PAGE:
in the crossword puzzle, they had
every right to hang Dawe or just shoot him outright.
After all, the odds that these 8
clues were a
mere coincidence was astronomically
unlikely. Something was wrong here, very wrong.
The appearance of those words could NOT BE AN ACCIDENT!
So is this end of the story?
The Mystery Begins to Unfold, Part One
Rick Archer's Note:
As it turned out,
in 1984 the
secret was finally revealed. 1944
to 1984. That’s right,
took 40 years for the remarkable
explanation to finally emerge.
The answer was absolutely
preposterous, but in retrospect it made complete
In 1984, the
Daily Telegraph decided to celebrate the 40th
anniversary of D-Day by re-telling
the strange story of the 8 code names that appeared in their
crossword puzzles during the fateful period shortly before
D-Day. To this point, no explanation had ever surfaced.
One of the
readers was Ronald French, 54, a property manager in
Wolverhampton located about 150 miles northwest of London.
The man's eyes bulged when he read the
story. Ronald French
immediately contacted the Telegraph with an astounding confession.
had inadvertently been the source of the leaks!!
The Daily Telegraph wasted no time
sending a reporter over to get the full story. Ronald
that he was 14 years old when he attended the Strand School
in 1944. French had been the
one who handed Leonard Dawe the
code words that appeared in the London Daily Telegraph.
French then told an alarming story about the day his
Headmaster made him feel like the British Benedict Arnold.
shortly after D-Day, Headmaster Dawe called for French to come to his
is what Ronald French had to say about the encounter.
"Soon after D-Day, Dawe sent for me
and asked me point blank where I
had gotten those words from. I told him all I knew.
asked to see my notebooks.
When he opened them,
Dawe was horrified. Dawe
screamed at me and said
that my books must be burnt at once.
I have never seen anyone so angry in
my life. I was really scared,
terrified of imprisonment.
Mr. Dawe gave me a stern lecture about
national security and made me swear that I would tell no one
about the matter. He was very insistent on total secrecy.
He made me swear on the Bible I would
tell no one about it. I have kept to that oath until now
Once Mr. Dawe told
the young Ronald
French to keep quiet, he
did just that.
French didn't tell his friends or parents
anything. Instead French kept the
secret to himself for 40 years. It
was very sad because Leonard Dawe had made this hapless boy believe he had nearly caused England to lose the war.
French could still recall the harsh words... "You nearly
cost countless lives with your foolishness!"
So how did
manage to get his code words into the daily crossword
puzzle? French explained that Mr. Dawe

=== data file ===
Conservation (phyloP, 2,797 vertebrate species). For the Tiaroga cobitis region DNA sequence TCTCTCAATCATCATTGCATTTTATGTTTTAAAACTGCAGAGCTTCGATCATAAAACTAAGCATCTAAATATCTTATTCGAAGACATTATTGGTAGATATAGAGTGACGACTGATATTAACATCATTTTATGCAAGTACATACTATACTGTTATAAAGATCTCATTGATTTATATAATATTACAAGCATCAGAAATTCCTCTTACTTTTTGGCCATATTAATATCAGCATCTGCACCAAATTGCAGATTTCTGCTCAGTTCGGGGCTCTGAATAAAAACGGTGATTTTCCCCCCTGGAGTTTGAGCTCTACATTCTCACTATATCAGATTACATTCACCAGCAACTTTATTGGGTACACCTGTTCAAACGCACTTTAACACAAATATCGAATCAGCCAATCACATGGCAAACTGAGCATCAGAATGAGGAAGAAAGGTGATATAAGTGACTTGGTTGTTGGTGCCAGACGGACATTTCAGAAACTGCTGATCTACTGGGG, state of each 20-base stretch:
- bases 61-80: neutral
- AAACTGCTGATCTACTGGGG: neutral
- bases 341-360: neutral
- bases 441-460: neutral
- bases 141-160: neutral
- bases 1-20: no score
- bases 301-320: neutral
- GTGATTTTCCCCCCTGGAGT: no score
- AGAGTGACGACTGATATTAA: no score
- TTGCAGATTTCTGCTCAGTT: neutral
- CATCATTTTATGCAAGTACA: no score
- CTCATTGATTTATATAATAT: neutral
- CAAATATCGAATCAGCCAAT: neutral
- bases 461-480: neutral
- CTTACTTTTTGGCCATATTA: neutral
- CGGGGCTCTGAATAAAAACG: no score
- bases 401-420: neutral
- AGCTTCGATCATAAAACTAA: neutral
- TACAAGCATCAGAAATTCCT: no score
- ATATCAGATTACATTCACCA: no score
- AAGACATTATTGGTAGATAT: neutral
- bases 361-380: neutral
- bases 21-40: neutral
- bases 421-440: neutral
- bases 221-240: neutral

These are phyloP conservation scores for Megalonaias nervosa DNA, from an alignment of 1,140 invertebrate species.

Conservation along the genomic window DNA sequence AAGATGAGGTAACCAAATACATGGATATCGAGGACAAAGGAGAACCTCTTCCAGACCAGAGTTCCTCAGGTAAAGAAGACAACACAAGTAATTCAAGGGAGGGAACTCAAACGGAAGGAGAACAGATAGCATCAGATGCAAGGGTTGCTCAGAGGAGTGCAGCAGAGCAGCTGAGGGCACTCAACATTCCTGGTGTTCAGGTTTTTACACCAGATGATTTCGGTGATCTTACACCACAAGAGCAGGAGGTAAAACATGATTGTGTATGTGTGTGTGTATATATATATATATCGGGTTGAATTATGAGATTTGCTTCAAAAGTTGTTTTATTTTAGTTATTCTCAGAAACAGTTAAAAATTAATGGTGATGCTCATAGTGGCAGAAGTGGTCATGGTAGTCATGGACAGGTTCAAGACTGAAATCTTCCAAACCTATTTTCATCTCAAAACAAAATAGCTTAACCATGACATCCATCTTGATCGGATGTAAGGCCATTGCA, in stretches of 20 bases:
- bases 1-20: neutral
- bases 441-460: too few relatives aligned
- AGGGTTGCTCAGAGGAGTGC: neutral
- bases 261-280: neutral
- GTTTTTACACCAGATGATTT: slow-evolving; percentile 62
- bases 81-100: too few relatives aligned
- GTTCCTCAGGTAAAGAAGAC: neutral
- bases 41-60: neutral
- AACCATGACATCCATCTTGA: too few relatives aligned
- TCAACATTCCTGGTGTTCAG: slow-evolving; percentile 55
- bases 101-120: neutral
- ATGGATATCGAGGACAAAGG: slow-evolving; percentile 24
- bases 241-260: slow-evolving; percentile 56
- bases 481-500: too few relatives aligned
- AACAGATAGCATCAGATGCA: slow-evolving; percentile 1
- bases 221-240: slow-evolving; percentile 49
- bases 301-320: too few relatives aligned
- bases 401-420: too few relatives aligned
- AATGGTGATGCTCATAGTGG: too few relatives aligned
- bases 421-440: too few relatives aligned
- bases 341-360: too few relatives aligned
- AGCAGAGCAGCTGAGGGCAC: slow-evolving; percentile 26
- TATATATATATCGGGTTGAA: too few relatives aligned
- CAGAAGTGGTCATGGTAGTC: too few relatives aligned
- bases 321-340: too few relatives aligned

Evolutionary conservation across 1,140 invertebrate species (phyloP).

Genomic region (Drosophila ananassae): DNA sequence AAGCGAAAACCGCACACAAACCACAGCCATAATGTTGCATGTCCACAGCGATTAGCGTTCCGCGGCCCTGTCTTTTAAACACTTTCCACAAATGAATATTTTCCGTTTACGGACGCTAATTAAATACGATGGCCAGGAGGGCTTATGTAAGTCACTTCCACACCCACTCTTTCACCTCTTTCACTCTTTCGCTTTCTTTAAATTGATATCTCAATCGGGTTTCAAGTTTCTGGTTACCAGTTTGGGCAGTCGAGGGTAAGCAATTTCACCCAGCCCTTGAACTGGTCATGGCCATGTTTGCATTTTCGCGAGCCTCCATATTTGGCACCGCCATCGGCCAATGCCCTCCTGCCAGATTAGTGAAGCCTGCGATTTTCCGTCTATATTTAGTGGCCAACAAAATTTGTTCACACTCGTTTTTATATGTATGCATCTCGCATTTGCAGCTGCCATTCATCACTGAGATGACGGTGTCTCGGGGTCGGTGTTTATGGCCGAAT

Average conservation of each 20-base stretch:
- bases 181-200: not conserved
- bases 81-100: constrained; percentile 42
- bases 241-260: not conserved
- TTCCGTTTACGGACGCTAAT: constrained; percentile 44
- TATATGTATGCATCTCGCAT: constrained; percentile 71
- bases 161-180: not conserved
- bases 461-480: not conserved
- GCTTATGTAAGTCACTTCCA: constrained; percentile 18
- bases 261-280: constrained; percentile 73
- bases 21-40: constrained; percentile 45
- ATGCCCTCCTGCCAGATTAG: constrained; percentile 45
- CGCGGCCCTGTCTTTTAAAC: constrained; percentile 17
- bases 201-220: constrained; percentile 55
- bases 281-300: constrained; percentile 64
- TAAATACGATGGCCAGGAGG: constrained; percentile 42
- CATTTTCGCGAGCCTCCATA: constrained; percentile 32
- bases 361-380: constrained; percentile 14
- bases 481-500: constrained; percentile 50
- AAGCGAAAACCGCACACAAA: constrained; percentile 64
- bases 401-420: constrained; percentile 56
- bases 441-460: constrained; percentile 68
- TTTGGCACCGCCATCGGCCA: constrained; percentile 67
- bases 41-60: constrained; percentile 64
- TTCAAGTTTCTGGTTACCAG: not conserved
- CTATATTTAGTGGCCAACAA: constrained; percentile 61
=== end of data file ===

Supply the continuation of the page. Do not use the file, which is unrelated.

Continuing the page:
took his crossword
work for the London Daily
Telegraph very seriously.
Then he added that Mr. Dawe loved trying to get
his students interested in crosswords.
Ronald French noted that Mr. Dawe had a
special technique he used to stir up interest in crosswords.
French, Dawe would occasionally invite pupils into his
study. During these times, as a mental
would encourage his students to help
each other fill in blank crossword
patterns. There were no riddles involved.
students were asked to create an answer sheet for a
without having to worry about setting the clues. All
they had to do was create the answer sheet from scratch.
Mr. Dawe said a student like Ronald French
could put in any word that fit
fancy in the long spaces. Once the
long clues were in place, the
student could then agonize
over ways to find words that could connect the longer
clues and fill out the entire grid.
Ronald French said he kept a notebook of interesting
words and frequently added these words as his
The bottom line was that Leonard
Dawe had gotten tired of doing the daily crossword
puzzle on his own. Making a puzzle once a week was
one thing, but the demand to create a new puzzle every
day and also run the Strand School was beyond his energy
level. So Dawe devised an devious plan... why not
coax the boys to do some of the work for him?
Leonard Dawe should have been
ashamed of himself. Implying the boy was a
Dawe blamed the problem on Ronald French when in reality it was his own mistake that jeopardized the invasion.
Furthermore, losing his temper at
the young man was intolerable.
deliberately scared the
boy to death in
a desperate attempt
to protect his
French had done nothing wrong, certainly nothing to deserve
being screamed at and made to feel guilty. French was
guilty of nothing more than doing what Dawe had
asked him to do. He had written down meaningless words into his notebook,
then recited them to complete Dawe's crossword exercise.
For his efforts, Dawe took out his anger on the helpless 14-year old
As French explained to the
reporter, the Headmaster's threats forced him to live in shame for 40 years with the
thought that he had almost lost World War II. Can you
imagine the burden of that thought? "Oh my God,
thanks to me, Hitler almost won the war!"
Ronald French went on to say that
Dawe had never explained to the 14-year
old boy what French had done wrong. French had no idea that Dawe was using
the boy's answer sheets for his own purpose.
Nor did he have any idea his
secret code words were appearing in